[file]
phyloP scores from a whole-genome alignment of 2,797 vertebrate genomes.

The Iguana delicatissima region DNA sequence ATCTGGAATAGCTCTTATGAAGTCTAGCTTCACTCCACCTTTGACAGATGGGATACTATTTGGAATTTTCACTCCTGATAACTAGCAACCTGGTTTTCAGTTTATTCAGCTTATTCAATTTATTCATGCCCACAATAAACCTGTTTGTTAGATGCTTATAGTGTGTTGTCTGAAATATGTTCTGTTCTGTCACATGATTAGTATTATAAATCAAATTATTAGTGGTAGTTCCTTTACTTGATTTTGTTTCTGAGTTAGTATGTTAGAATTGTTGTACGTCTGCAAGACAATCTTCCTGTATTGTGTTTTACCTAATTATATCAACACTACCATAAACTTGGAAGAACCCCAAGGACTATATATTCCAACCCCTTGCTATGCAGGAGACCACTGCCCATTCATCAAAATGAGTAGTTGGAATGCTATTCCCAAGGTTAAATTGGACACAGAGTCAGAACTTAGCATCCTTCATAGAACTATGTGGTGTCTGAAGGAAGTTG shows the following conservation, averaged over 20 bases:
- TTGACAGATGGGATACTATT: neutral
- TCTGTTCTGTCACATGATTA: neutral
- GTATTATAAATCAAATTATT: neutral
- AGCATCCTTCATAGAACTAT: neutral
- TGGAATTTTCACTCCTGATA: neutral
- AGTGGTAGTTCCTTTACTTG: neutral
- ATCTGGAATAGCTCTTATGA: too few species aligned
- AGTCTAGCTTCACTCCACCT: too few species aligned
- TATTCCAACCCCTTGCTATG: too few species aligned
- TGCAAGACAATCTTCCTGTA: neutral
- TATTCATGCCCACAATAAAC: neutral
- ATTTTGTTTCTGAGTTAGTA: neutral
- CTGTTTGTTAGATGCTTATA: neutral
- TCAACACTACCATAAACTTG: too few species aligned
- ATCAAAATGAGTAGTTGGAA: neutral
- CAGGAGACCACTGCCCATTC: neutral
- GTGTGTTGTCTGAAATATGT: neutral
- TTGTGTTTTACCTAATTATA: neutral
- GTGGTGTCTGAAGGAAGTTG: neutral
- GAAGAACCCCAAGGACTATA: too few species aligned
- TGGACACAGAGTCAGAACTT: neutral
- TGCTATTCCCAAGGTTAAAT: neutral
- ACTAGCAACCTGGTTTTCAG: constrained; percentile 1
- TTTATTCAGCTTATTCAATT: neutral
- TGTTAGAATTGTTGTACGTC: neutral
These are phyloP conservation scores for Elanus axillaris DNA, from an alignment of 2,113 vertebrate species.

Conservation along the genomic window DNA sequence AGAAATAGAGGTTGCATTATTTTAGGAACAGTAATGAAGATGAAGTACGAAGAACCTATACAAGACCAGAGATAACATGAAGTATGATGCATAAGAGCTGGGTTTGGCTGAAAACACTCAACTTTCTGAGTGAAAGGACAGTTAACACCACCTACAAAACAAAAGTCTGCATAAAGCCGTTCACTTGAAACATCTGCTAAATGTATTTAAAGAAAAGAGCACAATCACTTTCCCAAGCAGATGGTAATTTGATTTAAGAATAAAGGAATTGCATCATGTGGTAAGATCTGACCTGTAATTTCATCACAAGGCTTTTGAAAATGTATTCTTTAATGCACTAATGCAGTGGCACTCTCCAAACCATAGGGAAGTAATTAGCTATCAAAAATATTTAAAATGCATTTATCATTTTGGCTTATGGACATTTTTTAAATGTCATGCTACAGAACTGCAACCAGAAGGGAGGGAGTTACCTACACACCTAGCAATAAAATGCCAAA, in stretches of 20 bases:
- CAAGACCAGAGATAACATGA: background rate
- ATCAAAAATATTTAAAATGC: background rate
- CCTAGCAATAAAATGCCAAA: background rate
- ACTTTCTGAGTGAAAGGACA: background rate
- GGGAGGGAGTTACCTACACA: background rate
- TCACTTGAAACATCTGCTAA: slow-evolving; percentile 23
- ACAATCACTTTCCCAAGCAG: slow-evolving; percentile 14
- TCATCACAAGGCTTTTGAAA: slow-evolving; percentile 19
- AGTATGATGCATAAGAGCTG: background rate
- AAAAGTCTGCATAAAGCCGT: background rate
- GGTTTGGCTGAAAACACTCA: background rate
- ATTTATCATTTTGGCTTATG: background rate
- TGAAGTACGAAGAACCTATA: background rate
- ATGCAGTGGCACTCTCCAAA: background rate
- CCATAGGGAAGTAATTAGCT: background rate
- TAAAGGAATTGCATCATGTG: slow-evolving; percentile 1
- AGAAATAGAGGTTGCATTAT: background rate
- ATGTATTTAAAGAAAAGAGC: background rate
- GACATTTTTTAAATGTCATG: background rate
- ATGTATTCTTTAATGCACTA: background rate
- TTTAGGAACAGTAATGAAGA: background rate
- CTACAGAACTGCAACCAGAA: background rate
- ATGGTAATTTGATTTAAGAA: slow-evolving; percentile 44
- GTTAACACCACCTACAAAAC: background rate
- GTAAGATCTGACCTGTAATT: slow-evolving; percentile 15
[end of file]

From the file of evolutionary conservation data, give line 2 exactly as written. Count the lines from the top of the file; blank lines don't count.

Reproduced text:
The Iguana delicatissima region DNA sequence ATCTGGAATAGCTCTTATGAAGTCTAGCTTCACTCCACCTTTGACAGATGGGATACTATTTGGAATTTTCACTCCTGATAACTAGCAACCTGGTTTTCAGTTTATTCAGCTTATTCAATTTATTCATGCCCACAATAAACCTGTTTGTTAGATGCTTATAGTGTGTTGTCTGAAATATGTTCTGTTCTGTCACATGATTAGTATTATAAATCAAATTATTAGTGGTAGTTCCTTTACTTGATTTTGTTTCTGAGTTAGTATGTTAGAATTGTTGTACGTCTGCAAGACAATCTTCCTGTATTGTGTTTTACCTAATTATATCAACACTACCATAAACTTGGAAGAACCCCAAGGACTATATATTCCAACCCCTTGCTATGCAGGAGACCACTGCCCATTCATCAAAATGAGTAGTTGGAATGCTATTCCCAAGGTTAAATTGGACACAGAGTCAGAACTTAGCATCCTTCATAGAACTATGTGGTGTCTGAAGGAAGTTG shows the following conservation, averaged over 20 bases: